Rising tides and leaky boats – quite an old phenomenon

Rising tides and leaky boats – quite an old phenomenon

by Dr. Raegan Murphy

Increasing intelligence?

When investigating intelligence test score data (commonly referred to as IQ scores) since the 1900s we see that these scores have increased over time. This temporal secular upward trend has been greeted with some amount of positive enthusiasm. The concurrent up- and downward movement of intelligence markers have left us wondering what is going on in intelligence test score data and by implication, our brains. Intelligence markers refer to test scores on IQ tests, for example – which have been going up over time – but it can also refer to genetic information which code for intelligence and include detrimental and beneficial alleles. Traditionally, Flynn effects (the increase in test score data over time first documented by Runquist in 1936 [Lynn, 2011; 2013] but re-discovered by Richard Lynn and James Flynn in the latter half of the 20th century) have accounted for the increase of IQ test score data over the past 100 years. The Flynn effect is now established fact with a very large literature attesting to the effect around the globe (Trahan, Stuebing, Fletcher, & Hiscock, 2014). We have known of this upward trend since the 1930s. We also know that different items from the standard fare of intelligence test components have varying degrees of g-loading. g loadings reflect the amount of variance explained by each sub-component in terms of overall g; in essence, g-loadings represent correlations with global g which is the summary component of all underlying IQ test scores. A low g-loaded item on an IQ test, for instance, means that the item does not ‘tap into’ the higher order level of global intelligence. In a way, one can say that low g-loaded items do not reflect intelligence as is commonly understood by psychologists. These items, though, often test narrow abilities which are often useful in everyday life. g is variant across time and population and as such it is a measure of an item’s loading within the specific context of measurement. Gains in measured IQ scores correlate negatively with the g-loadings (te Nijenhuis, 2013).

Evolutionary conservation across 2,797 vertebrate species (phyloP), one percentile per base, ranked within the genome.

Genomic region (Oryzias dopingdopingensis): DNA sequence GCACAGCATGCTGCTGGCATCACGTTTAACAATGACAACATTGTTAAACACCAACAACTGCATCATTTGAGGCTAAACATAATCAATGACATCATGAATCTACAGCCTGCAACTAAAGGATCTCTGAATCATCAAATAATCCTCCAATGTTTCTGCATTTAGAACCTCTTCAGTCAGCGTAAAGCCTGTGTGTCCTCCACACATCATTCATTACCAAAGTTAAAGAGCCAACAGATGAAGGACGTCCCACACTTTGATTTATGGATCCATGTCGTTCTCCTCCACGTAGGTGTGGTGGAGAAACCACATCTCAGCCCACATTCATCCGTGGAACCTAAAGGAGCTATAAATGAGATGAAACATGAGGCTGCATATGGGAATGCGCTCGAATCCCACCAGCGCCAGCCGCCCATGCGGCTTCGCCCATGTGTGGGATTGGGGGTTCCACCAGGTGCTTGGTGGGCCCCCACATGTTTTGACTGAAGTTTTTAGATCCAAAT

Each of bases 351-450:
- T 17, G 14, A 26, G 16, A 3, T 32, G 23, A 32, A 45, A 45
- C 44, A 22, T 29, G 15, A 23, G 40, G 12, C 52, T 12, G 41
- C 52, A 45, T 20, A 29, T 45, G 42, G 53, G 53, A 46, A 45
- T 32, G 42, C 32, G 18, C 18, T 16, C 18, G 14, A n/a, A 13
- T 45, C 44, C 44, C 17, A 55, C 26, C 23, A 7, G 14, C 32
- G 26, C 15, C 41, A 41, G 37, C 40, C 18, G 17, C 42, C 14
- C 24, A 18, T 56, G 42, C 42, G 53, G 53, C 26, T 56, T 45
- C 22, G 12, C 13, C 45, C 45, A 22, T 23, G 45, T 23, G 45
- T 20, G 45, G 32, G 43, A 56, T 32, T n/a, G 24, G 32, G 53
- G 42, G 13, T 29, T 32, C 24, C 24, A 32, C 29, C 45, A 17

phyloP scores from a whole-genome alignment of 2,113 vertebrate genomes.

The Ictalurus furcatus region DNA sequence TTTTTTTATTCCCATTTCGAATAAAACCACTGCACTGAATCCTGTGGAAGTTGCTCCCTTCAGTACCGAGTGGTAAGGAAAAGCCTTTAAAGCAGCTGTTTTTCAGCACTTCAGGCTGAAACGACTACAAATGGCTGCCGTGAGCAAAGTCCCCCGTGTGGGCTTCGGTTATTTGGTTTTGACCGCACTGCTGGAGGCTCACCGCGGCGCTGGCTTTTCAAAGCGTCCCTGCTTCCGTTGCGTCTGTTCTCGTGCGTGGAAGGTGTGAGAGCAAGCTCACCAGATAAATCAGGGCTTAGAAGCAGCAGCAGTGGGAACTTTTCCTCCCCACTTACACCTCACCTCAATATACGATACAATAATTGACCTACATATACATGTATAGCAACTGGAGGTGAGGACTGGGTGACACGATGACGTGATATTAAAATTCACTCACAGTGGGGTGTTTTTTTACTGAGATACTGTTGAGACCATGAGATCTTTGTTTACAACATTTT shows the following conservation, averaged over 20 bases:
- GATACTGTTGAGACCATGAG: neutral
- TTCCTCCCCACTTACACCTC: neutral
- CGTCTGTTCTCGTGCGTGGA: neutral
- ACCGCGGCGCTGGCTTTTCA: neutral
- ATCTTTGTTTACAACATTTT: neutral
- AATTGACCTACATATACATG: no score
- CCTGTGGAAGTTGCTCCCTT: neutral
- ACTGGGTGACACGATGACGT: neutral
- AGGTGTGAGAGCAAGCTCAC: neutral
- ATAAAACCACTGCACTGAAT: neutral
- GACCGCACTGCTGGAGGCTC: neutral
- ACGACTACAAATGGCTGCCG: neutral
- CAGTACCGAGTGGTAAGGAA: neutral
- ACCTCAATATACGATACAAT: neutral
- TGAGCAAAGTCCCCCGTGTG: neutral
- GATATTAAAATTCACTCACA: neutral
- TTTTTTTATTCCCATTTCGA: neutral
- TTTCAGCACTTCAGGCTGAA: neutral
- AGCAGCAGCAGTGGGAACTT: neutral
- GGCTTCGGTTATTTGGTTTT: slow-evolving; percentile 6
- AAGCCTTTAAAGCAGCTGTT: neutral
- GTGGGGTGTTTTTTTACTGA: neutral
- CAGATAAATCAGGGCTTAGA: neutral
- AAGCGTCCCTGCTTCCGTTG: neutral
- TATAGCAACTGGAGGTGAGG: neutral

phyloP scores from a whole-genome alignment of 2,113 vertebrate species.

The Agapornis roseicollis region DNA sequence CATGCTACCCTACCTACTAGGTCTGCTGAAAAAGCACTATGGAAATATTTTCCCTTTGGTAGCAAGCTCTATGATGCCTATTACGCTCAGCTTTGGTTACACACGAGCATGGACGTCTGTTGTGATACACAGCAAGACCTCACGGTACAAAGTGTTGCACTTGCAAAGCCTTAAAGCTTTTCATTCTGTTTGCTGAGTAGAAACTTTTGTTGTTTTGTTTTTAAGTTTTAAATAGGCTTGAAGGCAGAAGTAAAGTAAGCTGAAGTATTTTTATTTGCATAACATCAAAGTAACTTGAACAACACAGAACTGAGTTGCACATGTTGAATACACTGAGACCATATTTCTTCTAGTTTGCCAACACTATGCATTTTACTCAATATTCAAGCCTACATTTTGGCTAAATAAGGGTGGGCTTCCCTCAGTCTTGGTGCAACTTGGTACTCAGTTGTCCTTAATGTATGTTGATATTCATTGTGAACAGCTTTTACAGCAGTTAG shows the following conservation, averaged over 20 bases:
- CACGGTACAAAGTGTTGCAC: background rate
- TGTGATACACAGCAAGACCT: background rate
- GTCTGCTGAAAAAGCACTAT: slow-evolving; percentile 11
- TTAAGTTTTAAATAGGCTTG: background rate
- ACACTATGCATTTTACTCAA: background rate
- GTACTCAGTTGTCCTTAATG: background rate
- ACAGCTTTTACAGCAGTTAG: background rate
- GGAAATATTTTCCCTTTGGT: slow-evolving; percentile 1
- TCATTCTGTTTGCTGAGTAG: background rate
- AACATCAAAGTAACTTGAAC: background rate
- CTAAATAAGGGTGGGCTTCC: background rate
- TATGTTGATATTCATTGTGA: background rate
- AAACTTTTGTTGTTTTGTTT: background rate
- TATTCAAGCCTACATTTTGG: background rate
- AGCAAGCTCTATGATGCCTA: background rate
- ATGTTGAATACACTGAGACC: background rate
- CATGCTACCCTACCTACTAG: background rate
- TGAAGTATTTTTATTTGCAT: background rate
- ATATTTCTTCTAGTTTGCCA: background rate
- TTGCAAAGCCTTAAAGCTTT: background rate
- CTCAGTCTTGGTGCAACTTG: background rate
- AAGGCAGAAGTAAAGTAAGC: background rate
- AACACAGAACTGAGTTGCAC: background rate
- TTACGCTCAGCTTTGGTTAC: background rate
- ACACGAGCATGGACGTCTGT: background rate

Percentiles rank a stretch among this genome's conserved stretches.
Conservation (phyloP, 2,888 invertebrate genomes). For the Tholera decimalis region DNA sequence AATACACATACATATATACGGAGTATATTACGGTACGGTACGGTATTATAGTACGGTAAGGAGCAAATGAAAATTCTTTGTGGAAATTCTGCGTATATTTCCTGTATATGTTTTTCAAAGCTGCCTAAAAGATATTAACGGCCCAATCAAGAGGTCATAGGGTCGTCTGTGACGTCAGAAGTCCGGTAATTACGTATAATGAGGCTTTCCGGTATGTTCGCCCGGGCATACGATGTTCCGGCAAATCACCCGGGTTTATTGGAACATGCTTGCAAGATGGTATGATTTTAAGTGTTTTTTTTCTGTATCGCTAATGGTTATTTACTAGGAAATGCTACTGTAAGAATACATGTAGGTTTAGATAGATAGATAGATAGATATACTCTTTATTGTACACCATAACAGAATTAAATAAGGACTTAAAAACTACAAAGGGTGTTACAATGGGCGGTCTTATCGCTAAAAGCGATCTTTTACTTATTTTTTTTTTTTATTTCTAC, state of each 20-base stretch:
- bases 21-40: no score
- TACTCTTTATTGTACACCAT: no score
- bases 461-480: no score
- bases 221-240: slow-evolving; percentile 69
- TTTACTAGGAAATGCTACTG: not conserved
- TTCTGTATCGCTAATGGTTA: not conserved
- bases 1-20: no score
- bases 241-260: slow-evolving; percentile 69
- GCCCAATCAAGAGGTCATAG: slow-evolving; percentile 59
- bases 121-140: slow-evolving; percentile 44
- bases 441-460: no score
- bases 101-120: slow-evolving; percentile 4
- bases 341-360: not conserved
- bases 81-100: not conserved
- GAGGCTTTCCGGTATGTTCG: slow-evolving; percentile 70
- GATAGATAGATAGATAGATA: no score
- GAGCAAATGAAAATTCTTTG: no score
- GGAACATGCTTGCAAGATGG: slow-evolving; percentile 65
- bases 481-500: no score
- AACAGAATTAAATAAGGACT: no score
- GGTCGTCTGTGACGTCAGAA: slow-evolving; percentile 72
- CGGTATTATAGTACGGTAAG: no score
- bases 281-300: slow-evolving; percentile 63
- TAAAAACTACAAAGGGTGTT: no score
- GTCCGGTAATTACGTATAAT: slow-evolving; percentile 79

Not on g

Flynn effects are not on g (te Nijenhuis, & van der Flier, 2013) as research has consistently shown that changes in Flynn effects are robustly and negatively associated with changes in g-loadings (Woodley & Madison, 2013). We know that psychometric g genetically co-varies with scholastic achievement (Luo, Thompson, & Detterman, 2003) the latter often being used as a proxy for intelligence test score data in the absence of IQ scores (a method used mainly post World War II). Environmental explanations account for the Flynn effect and there is unanimity in the literature attesting to the global temporal improvements in education (Baker, Eslingerc, Benavides, Peters, Dieckmann & Leon, 2015; te Nijenhuis & van der Flier, 2013).

‘Genetic g’

Researchers are in the process of untangling the genetic and non-genetic variance components of these items acknowledging that practice and familiarisation does enhance some component of test score data and reflects a retesting artefact. However, the gains made in IQ test scores are in effect ‘hollow’ because most of the gains are made on low g-loaded items – which, as described above, consist of items on an IQ test which do not ‘tap into’ global intelligence but reflect narrow abilities which often show improvement over time when practised (te Nijenhuis, 2013; te Nijenhuis & van der Flier, 2007). This gain component is not heritable and is not amenable to genetic selection effects. IQ test scores have improved over time but these improvements are basically due to environmental ‘practice’ effects.